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Briquettes from human waste keep home fires burning

By Kennedy Gachuhi | Mar 28th 2018 | 2 min read
By Kennedy Gachuhi | March 28th 2018
The Sh 500 Million partnership briquettes making project from human waste set up to address sanitation challenges is partnership between the County’s Public Health sector, Nakuru Water and Sanitation Services Company (NAWASSO) and a Netherlands-based organization and other local companies. The project of feacal sludge management through briquettes making is currently one of a kind across the country.

The recent ban on logging and charcoal burning in Government forests has led to the rise in charcoal prices.

The ban has also pushed up the demand for briquettes, which are made from unconventional material - human waste and sawdust - by the Nakuru Water and Sanitation Services Company (Nawasco).

According to the project manager, John Irungu, Nawasco has been overwhelmed by orders for briquettes, prompting them to purchase a machine large enough to produce enough briquettes to meet the market demand.

“We produce two tonnes of briquettes per month but all this is sold out, leaving huge orders pending. The market has also expanded beyond Nakuru County where we had focused on,” said Mr Irungu.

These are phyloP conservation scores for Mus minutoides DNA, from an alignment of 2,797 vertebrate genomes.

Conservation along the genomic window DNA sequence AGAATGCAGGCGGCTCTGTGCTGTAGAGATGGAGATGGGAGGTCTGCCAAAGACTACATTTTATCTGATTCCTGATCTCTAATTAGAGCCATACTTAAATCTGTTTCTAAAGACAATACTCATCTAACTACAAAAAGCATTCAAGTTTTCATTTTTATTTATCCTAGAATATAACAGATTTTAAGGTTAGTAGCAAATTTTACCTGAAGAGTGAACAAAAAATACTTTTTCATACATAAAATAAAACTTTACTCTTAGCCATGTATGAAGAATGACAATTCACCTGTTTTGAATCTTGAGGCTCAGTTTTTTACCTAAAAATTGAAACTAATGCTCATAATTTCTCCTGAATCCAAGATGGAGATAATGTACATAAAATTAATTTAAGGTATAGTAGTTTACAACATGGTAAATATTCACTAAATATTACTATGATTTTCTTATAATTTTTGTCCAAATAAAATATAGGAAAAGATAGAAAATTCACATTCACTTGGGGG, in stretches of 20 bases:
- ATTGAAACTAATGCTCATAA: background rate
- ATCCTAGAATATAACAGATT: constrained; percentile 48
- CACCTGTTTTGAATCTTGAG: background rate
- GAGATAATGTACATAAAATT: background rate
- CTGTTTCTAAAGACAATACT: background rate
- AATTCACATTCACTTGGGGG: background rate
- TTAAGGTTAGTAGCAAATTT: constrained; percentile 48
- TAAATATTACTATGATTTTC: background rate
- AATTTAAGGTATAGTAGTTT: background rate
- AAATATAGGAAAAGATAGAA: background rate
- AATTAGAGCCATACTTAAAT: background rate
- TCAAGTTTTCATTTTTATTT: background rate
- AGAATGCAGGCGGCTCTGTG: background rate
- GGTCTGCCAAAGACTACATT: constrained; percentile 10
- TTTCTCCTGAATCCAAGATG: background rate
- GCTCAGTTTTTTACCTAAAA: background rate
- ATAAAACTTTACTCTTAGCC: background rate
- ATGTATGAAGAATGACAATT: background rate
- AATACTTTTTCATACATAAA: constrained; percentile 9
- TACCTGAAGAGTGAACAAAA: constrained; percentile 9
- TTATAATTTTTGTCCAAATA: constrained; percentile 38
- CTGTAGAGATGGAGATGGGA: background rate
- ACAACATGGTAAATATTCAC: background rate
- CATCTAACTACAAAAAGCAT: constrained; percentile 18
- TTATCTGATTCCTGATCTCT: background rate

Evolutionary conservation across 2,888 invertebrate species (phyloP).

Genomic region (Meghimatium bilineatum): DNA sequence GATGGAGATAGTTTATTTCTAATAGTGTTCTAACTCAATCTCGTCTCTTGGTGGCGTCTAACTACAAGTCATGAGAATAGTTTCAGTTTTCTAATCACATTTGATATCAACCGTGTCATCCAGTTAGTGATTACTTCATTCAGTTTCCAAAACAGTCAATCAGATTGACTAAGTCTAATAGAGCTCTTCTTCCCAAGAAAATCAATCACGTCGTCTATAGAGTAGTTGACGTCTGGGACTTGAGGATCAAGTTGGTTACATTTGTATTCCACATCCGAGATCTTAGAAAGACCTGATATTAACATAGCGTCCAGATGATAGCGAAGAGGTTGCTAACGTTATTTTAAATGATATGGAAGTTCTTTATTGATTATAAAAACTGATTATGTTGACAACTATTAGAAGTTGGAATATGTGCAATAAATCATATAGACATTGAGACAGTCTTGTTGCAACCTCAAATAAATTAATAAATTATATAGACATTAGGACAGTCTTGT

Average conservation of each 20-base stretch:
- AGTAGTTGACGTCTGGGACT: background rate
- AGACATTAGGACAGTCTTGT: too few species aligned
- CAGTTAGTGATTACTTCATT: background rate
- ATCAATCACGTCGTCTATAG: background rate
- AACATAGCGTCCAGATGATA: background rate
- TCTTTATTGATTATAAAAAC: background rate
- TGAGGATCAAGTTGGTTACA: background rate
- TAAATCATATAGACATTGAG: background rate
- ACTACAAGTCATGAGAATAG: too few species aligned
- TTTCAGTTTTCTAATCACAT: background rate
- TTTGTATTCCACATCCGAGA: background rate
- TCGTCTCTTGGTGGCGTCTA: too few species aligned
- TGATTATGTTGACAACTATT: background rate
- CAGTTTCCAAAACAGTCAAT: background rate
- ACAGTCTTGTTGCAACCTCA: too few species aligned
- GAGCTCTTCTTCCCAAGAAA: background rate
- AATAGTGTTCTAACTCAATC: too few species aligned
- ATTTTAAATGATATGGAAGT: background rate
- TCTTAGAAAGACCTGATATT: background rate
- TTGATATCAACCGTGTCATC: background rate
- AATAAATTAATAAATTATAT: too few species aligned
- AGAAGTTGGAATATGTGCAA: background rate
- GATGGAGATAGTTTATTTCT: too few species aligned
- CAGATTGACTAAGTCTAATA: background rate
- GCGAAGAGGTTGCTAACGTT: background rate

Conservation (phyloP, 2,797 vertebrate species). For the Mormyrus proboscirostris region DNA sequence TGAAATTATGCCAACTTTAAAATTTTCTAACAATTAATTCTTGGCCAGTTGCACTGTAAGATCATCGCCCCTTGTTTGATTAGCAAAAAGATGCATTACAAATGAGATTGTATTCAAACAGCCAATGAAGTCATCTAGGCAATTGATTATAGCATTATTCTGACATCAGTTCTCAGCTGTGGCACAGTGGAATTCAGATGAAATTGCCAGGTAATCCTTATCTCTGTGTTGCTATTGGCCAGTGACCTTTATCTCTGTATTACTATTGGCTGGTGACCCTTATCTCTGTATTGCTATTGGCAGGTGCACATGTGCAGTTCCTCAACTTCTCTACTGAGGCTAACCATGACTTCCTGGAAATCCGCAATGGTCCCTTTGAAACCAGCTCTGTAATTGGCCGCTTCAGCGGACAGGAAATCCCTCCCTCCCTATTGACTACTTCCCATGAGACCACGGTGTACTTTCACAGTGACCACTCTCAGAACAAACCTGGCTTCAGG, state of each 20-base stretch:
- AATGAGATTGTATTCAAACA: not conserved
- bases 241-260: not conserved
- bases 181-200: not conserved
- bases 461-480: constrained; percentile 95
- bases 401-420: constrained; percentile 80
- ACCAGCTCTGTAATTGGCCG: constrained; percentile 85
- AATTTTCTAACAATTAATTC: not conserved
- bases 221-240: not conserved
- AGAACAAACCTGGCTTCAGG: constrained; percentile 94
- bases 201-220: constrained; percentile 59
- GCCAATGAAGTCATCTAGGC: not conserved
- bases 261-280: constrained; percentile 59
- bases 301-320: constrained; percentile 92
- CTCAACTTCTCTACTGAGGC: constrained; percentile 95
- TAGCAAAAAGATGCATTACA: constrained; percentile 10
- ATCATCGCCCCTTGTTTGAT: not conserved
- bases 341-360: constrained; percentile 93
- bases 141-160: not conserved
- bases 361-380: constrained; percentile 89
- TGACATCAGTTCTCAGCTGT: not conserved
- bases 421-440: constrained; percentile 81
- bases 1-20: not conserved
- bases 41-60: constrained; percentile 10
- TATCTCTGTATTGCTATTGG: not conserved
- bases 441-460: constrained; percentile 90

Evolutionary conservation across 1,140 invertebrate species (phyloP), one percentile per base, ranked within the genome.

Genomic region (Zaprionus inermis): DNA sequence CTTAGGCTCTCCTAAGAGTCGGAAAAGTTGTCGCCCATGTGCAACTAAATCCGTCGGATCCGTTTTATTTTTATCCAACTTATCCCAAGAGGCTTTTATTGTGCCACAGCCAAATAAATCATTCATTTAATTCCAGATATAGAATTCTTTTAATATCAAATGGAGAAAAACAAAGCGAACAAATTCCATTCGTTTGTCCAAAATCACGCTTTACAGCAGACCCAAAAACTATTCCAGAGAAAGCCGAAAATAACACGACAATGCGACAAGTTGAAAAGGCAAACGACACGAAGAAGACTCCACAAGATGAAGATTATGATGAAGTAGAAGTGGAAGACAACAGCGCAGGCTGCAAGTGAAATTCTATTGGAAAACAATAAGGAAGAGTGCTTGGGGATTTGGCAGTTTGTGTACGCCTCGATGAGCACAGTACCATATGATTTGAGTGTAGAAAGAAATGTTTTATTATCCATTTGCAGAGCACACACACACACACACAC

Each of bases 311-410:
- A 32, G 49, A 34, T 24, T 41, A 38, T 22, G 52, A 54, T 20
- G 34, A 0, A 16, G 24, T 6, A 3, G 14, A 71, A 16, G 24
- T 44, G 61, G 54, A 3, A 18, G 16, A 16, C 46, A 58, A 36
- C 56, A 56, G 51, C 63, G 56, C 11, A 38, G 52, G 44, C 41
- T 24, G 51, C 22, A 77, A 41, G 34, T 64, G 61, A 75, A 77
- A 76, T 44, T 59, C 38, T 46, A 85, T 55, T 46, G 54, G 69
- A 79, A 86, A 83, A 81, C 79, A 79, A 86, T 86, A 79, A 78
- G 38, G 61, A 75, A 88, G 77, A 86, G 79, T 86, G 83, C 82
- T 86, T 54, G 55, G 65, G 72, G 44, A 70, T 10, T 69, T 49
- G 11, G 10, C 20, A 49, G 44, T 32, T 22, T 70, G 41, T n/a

He said the demand had caused them to slow down their sensitisation campaigns as they were unable to meet the demand.

“Previously we were able to store the product in our stores but we are now getting orders before we even produce the briquettes, which have gained popularity especially in Nakuru,” he said.

Irungu estimated that a family of seven people would require two kilos of briquettes per day, which they are selling at Sh30 per kilo. They are currently packaging the briquettes in 2kg packets.

In a bid to meet the growing demand, the company has bought a machine capable of producing up to 10 tonnes of the briquettes per day.

Two tonnes

“The ban on logging is a blessing. We have been producing two tonnes per month, which is only a fraction of the demand. To cope with this, we have procured a machine that can produce 10 tonnes a day. This will meet a bigger demand,” he said.

The logging and charcoal burning ban, however, is expected to affect sawdust supply to the company as sawmills close down.

The company is currently exploring materials that can replace the sawdust, which is mixed with human waste at a ratio of 1:1.

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